Drug overdose death rates in the United States have soared within the last decade, deeming the chronic consumption of drugs the leading cause of injury-related death in the nation. Solely in Washington, 1,094 people died from overdoses in 2015, transcending the number of deaths in prior years by hundreds of casualties, according to data compiled by the Centers for Disease Control and Prevention (CDC). Startled by the rising number of fatalities, legislators and advocacy groups have proactively shaped and proposed drug policy to combat this crisis, most of which that has been focused on the criminalization of opioid trafficking and sales rather than prevention and rehabilitation. Amid these counterproductive regulations, there has been a recent push to reinforce what critics call one of the most damaging relics of the infamous “war on drugs”: drug-induced homicides.
The policy, which has been enacted in Washington since 1987, has seldom been enforced. But as the need for an effective solution becomes more urgent, law enforcement agencies are now approaching overdose cases more aggressively. The overdose fatalities that were once labeled as an “accidental death” in police record books will now be seen as evidence of a homicide, and “professional” drug dealers will be targeted as suspects. As a result, medical emergencies previously left to paramedics are turning into full-fledged drug investigations conducted by special operations detectives. And overdose fatality cases that went untouched will be prioritized, all in an effort to prosecute drug dealers when the drugs they sell kills their consumers.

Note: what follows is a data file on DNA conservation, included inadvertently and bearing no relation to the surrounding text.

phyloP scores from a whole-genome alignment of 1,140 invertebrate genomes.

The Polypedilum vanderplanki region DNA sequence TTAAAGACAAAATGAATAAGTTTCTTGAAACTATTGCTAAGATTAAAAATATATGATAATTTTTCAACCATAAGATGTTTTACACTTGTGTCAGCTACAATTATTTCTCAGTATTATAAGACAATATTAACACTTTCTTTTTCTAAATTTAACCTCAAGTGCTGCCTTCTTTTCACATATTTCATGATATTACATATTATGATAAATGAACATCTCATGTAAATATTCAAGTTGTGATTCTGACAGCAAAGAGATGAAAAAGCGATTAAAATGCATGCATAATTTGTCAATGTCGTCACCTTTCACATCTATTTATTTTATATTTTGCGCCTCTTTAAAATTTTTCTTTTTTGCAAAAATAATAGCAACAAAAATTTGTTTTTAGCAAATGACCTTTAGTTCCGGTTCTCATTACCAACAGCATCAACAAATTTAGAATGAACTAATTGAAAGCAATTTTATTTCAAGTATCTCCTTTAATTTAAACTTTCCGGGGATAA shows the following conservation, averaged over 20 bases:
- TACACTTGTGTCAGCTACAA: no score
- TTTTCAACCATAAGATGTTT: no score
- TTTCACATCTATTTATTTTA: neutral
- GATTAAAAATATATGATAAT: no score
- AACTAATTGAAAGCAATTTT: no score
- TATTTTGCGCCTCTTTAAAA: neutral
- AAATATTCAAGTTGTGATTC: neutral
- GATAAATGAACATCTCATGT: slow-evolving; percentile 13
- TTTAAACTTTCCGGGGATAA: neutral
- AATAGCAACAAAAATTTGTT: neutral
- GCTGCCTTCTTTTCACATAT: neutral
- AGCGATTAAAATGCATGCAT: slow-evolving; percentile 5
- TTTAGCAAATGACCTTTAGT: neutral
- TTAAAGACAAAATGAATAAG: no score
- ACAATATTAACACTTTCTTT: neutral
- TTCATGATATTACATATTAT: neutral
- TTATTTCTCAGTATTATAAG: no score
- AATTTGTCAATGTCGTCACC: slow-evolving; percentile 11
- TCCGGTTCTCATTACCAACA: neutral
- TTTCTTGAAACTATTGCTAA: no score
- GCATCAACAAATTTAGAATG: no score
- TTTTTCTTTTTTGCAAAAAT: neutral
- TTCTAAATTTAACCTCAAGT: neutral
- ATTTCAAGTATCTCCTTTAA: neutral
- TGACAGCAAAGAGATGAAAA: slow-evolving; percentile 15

Prosecutors across the country have made strides to convict drug dealers in relation to overdose victims, pinning charges like negligent homicide, manslaughter and third-degree murder on defendants. Many state officials across the country have followed suit. A Pennsylvania coroner, for example, recently ruled approximately half of the heroin overdoses in the county as homicides. Critics of drug-induced homicide laws claim that sentencing drug dealers is not an effective way to curb the rates of overdoses. While those who agree with implementing the law claim that a drug should be considered a weapon in these cases.
The Drug Policy Alliance released a statement presenting facts pertaining to drug-induced homicide laws. The group concluded that there is no evidence that dictates that the criminalization of drug sales would achieve the agenda of reducing overdose fatalities. And that the implementation of these laws could actually prove to be more harmful than beneficial. The alliance concluded that eventually these laws would discourage people from alerting the authorities in the event of overdose in fear of getting prosecuted - which would undermine Good Samaritan laws. And in turn, homicide laws would punish users despite its aim to punish dealers. Especially since a whopping 70% of people incarcerated for drug trafficking in prisons sold drugs to support their own chronic drug use.
States such as New York, Ohio and Virginia are considering bills that would allow drug-induced homicides. In Washington, this legislation is already in place.
If you have been charged with a drug offense, you should consult with a well-versed attorney who commonly deals with these types of cases. A charge does not guarantee a conviction. Call the Seattle law office of Steve Karimi at (206) 621-8777 or contact him online for a consultation.